The Forest Eater still lived.
. . .
For a fleeting instant, Josiah Mattison wondered how he could still be alive. He had begun to draw on his power, drawing heat from his surroundings when the lightning had struck him. He had had little choice but to try and absorb the intense heat or the others would die alongside him. Even so, it seemed impossible. It had felt like trying to swallow the sun. He had not expected this. If anything he had expected one fo the Indians to strike him down, with spell or mortal weapon before he could launch his attack.
Then the instant passed, and there was nothing to do but release the power before it consumed him.
. . .
To Charity it looked as if the old man glowed from within. The light turned his skin red and it was as if the skin itself were stretched taught that that of a drum. The she heard a whooshing exhalation from Josiah Mattison.
Where once there was rain, there was only a cloud of hissing steam that vanished within seconds. Even standing behind the old witch Charity feel as if the heat of the summer sun were suddenly beating on her. The Black Turtle braves began to shout and she saw to her horror, their garments and weapons beginning to smoke and their skins beginning to blister. The great roots her father had raised seemed to shrivel in the intense heat, then blacken, then burn. Then the men burned as well. Then the trees behind them so that the world was transformed into a hellscape of black smoke and red orange light. The men danced in brief agony like living candles before the fire consuming them, stole the air from their lungs and the collapsed to burn silently upon the ground.
The rain unleashed earlier by Stone-Jawed Wolf fought back against the spreading blaze and after a long heart-stopping minute, the power released by Josiah Mattison waned. The forest still burned and the first dozen rows of trees had been blasted to char and cinders, but it seemed that the fire’s spread would be controlled, if only a little. Charity prayed that the fire would not reach Providence Fold and that her family would at least have a home to return to.
Daniel and the rider who had brought Josiah were staring in fearful incredulity at the old man who had done this awesome and terrible deed. Josiah Mattison had fallen to his withered knees, gasping for breath, his body drenched in sweat. Charity looked at him, then as the burning forest. She remembered the storm and her father’s roots killing men like Adam Mattison.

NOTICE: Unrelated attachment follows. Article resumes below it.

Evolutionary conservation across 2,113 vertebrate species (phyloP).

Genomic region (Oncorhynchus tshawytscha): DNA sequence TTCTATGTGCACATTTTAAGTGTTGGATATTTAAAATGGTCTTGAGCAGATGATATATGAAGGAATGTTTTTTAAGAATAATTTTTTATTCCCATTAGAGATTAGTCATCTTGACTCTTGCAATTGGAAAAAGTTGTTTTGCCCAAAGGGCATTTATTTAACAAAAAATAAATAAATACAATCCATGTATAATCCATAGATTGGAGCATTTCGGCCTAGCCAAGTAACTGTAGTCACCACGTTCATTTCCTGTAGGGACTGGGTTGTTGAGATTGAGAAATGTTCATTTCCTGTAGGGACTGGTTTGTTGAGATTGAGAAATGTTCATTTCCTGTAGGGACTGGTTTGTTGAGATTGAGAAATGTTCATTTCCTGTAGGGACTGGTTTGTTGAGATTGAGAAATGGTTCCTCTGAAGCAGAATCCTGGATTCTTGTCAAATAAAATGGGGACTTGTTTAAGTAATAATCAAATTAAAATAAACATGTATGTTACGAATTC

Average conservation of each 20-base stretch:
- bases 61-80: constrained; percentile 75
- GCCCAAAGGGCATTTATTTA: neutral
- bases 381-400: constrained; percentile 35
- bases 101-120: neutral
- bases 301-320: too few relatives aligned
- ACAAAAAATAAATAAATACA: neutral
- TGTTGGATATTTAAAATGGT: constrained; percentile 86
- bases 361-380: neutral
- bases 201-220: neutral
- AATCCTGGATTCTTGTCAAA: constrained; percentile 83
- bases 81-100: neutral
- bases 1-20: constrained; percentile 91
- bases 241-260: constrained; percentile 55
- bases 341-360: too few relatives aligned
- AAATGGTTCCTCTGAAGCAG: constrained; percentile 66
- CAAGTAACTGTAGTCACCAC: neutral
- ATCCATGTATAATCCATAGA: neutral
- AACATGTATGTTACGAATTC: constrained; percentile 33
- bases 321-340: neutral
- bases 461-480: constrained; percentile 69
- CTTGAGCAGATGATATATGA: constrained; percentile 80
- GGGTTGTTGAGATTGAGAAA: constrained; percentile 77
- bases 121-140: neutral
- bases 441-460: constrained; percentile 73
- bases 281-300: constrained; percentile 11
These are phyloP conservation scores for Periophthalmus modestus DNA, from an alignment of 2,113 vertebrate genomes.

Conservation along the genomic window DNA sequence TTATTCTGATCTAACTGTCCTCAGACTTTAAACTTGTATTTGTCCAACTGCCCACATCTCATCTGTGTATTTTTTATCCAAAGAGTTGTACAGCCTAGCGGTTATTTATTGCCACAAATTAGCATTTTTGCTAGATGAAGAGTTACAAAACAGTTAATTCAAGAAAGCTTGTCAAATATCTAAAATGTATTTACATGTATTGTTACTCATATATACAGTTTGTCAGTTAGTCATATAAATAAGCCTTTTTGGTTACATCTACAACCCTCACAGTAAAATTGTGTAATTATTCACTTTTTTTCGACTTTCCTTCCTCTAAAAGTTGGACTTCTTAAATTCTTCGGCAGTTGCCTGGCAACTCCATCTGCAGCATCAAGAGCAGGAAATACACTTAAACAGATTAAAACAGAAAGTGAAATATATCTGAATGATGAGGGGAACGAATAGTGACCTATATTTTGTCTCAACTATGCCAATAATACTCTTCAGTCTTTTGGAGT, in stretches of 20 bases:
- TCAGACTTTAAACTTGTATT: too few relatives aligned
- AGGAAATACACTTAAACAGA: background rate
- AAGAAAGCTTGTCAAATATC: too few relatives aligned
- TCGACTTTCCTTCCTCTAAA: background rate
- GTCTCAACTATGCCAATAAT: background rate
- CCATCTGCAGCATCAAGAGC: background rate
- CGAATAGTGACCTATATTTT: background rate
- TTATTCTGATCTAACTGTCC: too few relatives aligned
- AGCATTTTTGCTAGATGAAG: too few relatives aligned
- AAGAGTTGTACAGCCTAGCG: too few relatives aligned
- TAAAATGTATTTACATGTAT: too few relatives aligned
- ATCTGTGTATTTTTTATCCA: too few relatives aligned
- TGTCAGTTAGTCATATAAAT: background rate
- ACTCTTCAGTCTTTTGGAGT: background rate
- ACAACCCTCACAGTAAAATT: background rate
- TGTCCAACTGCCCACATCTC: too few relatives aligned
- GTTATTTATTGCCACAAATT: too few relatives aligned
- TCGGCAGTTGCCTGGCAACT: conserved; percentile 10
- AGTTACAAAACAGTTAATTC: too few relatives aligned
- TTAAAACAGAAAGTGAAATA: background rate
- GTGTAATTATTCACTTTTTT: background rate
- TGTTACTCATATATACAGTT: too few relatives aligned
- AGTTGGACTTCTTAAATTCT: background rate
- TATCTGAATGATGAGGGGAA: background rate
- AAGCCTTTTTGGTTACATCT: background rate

Why oh Lord? Why do you permit mortal men to possess such awful power?
Suddenly she felt hatred stirring inside her. Against her father, against Josiah, against all shamans, witches and others who used that foul and awful thing called magic. Then a soft gurgle drew her gaze down, to baby Brian in her arms. Her son looked up at her with wide, soft eyes, and the hatred died amidst a flood of relief.
Josiah Mattison’s voice was a harsh painful croak, as if the flames he had blow upon the Black Turtles had seared his own throat as well.
“My precious, beautiful boy.”
Charity saw the quivering of his shoulders, heard the sobs in his voice, and suddenly, the last dregs of her hatred evaporated as if they had never been. This was no grand and terrible monster, an eater of forests and despoiler of lands. There was only an ancient man, grieving the death of his son. Silently, Charity begged God’s forgiveness for her evil thoughts and passed Brian to Daniel. Cautiously, she walked up to the old man and knelt beside him. At first, Josiah Mattison stared at her through tear drenched eyes, as if he didn’t recognize her. Then, as gently as she could, Charity took the old witch into her arms, and held him as he clung to her, as he cried for Adam and as he added his tears to her still soaking dress.
Robert L. Webb © 2020